"A Treaty of Peace and Friendship..." Indian Treaty between the Cherokee Nation and South Carolina, 1761
Headmen of the Upper, Valley, Middle, and Lower Towns of the Cherokee Nation met in Charlestown in December 1761 to ratify the treaty drafted by Lieutenant Governor William Bull and Attakullakulla, the Cherokee Leader also known as “Little Carpenter”, in September 1761 to end the Cherokee War. The peace talks began in August of 1761 between Attakullakulla and James Grant, the British Commander in South Carolina at Fort Prince George. However, orders from commanding officers did not allow him to arrange a treaty that would have established peaceful relations with the Indians. Instead, William Bull orchestrated the treaty that would eventually be signed. Bull was inclined to try and establish peaceful relations and give the Cherokees encouraging replies, but he had to be careful not to upset the war-hysteria that was still prevalent in Charlestown. It was his duty to ensure that the South Carolina colony was able to protect itself from any more ensuing attacks from the Indians.This treaty sought to end the Cherokee War of 1760-1761 and to find a way to ensure peace between the warring parties. The only differences between this treaty and the September draft composed by Bull and Attakullakulla were in those articles establishing a boundary between the two nations. Instead of Twenty-Six Mile Creek, a line forty miles south of Keowee would mark the boundary between whites and Indians. The treaty barred Cherokee from traveling beyond the boundary without a white escort or an order of the South Carolina government. Original draft provisions had also called for the Cherokees to hand over any Frenchmen found in their territories. A delegation composed of leaders from other Cherokee settlements was to convene to Charleston to amend and ratify the treaty.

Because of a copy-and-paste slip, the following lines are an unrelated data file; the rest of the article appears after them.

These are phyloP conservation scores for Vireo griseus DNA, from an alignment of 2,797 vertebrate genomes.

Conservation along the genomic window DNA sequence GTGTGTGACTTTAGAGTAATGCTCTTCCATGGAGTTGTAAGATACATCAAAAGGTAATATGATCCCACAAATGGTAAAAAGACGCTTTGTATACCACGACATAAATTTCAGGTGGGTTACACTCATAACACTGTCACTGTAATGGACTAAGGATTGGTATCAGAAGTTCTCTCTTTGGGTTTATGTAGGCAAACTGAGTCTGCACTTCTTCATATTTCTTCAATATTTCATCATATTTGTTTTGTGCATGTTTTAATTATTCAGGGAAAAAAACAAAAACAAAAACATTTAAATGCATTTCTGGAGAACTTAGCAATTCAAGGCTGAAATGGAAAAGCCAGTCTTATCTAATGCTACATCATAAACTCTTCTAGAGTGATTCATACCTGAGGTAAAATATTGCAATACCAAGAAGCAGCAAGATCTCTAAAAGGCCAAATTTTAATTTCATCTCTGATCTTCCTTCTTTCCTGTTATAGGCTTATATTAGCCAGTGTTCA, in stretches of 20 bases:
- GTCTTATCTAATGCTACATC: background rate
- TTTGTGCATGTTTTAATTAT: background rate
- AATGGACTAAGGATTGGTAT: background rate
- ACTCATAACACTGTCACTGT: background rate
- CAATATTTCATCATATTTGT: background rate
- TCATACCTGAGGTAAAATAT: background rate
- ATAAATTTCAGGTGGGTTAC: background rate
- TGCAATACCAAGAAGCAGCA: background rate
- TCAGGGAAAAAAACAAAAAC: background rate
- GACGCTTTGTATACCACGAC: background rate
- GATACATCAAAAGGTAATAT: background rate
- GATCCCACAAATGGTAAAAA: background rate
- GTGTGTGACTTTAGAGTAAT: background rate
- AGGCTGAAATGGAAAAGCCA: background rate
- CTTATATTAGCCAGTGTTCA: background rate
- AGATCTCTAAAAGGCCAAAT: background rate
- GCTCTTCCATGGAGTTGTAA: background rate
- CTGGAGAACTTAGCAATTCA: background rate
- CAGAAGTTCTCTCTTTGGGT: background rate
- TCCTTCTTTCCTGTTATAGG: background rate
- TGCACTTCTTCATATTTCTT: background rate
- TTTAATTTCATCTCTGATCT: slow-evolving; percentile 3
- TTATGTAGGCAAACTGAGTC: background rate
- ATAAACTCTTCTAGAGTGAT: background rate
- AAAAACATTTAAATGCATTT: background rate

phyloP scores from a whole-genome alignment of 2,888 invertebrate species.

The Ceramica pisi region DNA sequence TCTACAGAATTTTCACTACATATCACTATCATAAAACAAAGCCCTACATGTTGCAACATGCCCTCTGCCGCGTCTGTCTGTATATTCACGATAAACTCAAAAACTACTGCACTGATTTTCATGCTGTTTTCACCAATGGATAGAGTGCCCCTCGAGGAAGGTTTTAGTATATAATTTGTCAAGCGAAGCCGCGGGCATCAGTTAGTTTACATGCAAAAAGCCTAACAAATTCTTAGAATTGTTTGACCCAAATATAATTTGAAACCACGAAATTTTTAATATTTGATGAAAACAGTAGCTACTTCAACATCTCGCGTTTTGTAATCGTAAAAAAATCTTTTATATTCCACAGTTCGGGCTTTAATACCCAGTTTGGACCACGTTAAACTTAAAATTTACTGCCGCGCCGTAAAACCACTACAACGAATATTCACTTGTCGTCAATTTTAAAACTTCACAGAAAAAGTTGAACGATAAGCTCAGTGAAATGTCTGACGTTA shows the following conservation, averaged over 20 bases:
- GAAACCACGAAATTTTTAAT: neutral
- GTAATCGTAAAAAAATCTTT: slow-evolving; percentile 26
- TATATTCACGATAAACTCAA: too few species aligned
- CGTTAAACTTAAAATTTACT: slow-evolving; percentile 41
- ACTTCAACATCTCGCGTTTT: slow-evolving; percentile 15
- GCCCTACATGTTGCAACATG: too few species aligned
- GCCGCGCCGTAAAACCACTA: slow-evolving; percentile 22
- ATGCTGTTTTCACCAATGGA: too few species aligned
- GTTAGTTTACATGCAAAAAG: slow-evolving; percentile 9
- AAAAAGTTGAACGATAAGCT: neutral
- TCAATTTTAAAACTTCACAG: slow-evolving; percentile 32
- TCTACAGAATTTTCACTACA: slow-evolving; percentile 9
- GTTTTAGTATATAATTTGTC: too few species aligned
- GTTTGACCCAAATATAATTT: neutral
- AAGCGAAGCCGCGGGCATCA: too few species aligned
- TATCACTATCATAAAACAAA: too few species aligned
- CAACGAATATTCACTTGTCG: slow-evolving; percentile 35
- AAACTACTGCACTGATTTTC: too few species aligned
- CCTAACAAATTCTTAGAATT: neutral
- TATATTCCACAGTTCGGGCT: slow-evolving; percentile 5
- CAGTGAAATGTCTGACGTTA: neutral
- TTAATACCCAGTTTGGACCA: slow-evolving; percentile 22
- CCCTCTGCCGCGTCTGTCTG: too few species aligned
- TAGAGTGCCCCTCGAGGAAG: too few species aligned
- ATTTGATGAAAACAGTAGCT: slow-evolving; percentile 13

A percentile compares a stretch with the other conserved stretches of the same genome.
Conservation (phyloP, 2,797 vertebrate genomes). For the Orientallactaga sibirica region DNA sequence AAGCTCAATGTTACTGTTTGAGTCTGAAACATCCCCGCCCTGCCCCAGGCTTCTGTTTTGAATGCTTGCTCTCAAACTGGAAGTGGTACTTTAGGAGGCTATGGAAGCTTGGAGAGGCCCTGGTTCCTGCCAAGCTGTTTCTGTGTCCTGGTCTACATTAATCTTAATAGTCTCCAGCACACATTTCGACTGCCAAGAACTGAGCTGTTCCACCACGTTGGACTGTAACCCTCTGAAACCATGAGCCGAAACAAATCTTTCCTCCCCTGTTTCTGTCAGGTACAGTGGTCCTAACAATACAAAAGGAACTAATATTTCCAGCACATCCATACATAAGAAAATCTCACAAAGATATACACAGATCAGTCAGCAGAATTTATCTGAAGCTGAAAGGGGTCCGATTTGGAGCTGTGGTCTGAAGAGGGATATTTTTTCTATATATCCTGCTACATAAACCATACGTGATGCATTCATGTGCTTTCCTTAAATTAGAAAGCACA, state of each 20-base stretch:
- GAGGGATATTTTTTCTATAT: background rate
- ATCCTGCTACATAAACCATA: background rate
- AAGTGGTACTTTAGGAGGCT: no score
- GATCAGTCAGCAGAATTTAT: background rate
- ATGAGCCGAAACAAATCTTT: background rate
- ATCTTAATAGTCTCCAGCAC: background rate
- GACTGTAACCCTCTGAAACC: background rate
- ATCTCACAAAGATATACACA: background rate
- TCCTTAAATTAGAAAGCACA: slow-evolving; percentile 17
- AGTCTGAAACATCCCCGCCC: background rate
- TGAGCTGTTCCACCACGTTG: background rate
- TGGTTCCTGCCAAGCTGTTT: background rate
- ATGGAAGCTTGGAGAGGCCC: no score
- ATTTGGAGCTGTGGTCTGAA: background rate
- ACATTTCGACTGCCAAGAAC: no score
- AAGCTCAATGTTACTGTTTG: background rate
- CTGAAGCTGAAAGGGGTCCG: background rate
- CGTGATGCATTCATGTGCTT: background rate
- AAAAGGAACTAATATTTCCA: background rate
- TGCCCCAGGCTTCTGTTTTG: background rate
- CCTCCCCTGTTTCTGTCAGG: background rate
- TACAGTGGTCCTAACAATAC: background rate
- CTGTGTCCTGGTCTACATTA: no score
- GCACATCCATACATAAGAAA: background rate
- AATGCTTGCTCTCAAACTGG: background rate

“A Treaty of Peace and Friendship…,” 18 December 1761. Constitutional and Organic Papers. Treaties with the Cherokees. S131005. South Carolina Department of Archives and History, Columbia, S.C.
Standard 3-2: The student will demonstrate an understanding of the exploration and settlement of South Carolina and the United States.
Indicator 3-2.4 Compare the culture, governance, and geographic location of different Native American nations in South Carolina, including the three principal nations—Cherokee, Catawba, and Yemassee—that influenced the development of colonial South Carolina. (H, G, P, E)
Indicator 3-2.5 Summarize the impact that the European colonization of South Carolina had on Native Americans, including conflicts between settlers and Native Americans. (H, G)
Standard 4-2: The student will demonstrate an understanding of the settlement of North America by Native Americans, Europeans, and African Americans and the interactions among these peoples.
Indicator 4-2.7 Explain how conflicts and cooperation among the Native Americans, Europeans, and Africans influenced colonial events including the French and Indian Wars, slave revolts, Native American wars, and trade. (H, G, P, E)
Standard 8-1: The student will demonstrate an understanding of the settlement of South Carolina and the United States by Native Americans, Europeans, and Africans.
Indicator 8-1.2 Categorize events according to the ways they improved or worsened relations between Native Americans and European settlers, including alliances and land agreements between the English and the Catawba, Cherokee, and Yemassee; deerskin trading; the Yemassee War; and the Cherokee War. (H, P, E)
Standard USHC-1: The student will demonstrate an understanding of the settlement of North America.
Indicator USHC-1.1 Summarize the distinct characteristics of each colonial region in the settlement and development the America, including religious, social, political, and economic differences. (H, E, P, G)